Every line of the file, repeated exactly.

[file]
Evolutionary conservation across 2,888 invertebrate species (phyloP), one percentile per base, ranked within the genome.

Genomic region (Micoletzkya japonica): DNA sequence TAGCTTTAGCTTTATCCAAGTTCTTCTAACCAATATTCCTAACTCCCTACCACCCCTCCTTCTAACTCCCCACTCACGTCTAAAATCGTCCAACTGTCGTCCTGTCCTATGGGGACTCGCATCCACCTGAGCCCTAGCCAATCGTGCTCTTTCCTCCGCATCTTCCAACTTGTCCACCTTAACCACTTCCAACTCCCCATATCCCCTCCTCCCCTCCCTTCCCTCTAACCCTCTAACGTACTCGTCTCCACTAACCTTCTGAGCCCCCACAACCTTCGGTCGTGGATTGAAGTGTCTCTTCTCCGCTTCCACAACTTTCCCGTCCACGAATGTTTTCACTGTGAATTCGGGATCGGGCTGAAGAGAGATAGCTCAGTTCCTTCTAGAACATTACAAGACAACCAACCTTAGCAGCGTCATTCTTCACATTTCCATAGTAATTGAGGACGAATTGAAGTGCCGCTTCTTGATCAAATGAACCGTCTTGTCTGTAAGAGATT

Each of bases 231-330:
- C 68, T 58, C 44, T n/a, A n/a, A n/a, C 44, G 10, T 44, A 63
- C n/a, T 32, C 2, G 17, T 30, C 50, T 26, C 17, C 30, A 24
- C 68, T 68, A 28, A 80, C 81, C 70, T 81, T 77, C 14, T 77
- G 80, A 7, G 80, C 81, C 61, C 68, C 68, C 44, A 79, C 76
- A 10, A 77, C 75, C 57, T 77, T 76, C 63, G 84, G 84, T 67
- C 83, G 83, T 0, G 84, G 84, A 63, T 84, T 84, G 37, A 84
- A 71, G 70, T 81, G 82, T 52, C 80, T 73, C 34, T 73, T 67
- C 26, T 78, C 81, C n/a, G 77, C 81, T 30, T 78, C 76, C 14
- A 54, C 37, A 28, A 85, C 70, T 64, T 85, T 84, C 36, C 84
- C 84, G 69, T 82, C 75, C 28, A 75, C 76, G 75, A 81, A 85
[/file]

Evolutionary conservation across 2,888 invertebrate species (phyloP), one percentile per base, ranked within the genome.

Genomic region (Micoletzkya japonica): DNA sequence TAGCTTTAGCTTTATCCAAGTTCTTCTAACCAATATTCCTAACTCCCTACCACCCCTCCTTCTAACTCCCCACTCACGTCTAAAATCGTCCAACTGTCGTCCTGTCCTATGGGGACTCGCATCCACCTGAGCCCTAGCCAATCGTGCTCTTTCCTCCGCATCTTCCAACTTGTCCACCTTAACCACTTCCAACTCCCCATATCCCCTCCTCCCCTCCCTTCCCTCTAACCCTCTAACGTACTCGTCTCCACTAACCTTCTGAGCCCCCACAACCTTCGGTCGTGGATTGAAGTGTCTCTTCTCCGCTTCCACAACTTTCCCGTCCACGAATGTTTTCACTGTGAATTCGGGATCGGGCTGAAGAGAGATAGCTCAGTTCCTTCTAGAACATTACAAGACAACCAACCTTAGCAGCGTCATTCTTCACATTTCCATAGTAATTGAGGACGAATTGAAGTGCCGCTTCTTGATCAAATGAACCGTCTTGTCTGTAAGAGATT

Each of bases 231-330:
- C 68, T 58, C 44, T n/a, A n/a, A n/a, C 44, G 10, T 44, A 63
- C n/a, T 32, C 2, G 17, T 30, C 50, T 26, C 17, C 30, A 24
- C 68, T 68, A 28, A 80, C 81, C 70, T 81, T 77, C 14, T 77
- G 80, A 7, G 80, C 81, C 61, C 68, C 68, C 44, A 79, C 76
- A 10, A 77, C 75, C 57, T 77, T 76, C 63, G 84, G 84, T 67
- C 83, G 83, T 0, G 84, G 84, A 63, T 84, T 84, G 37, A 84
- A 71, G 70, T 81, G 82, T 52, C 80, T 73, C 34, T 73, T 67
- C 26, T 78, C 81, C n/a, G 77, C 81, T 30, T 78, C 76, C 14
- A 54, C 37, A 28, A 85, C 70, T 64, T 85, T 84, C 36, C 84
- C 84, G 69, T 82, C 75, C 28, A 75, C 76, G 75, A 81, A 85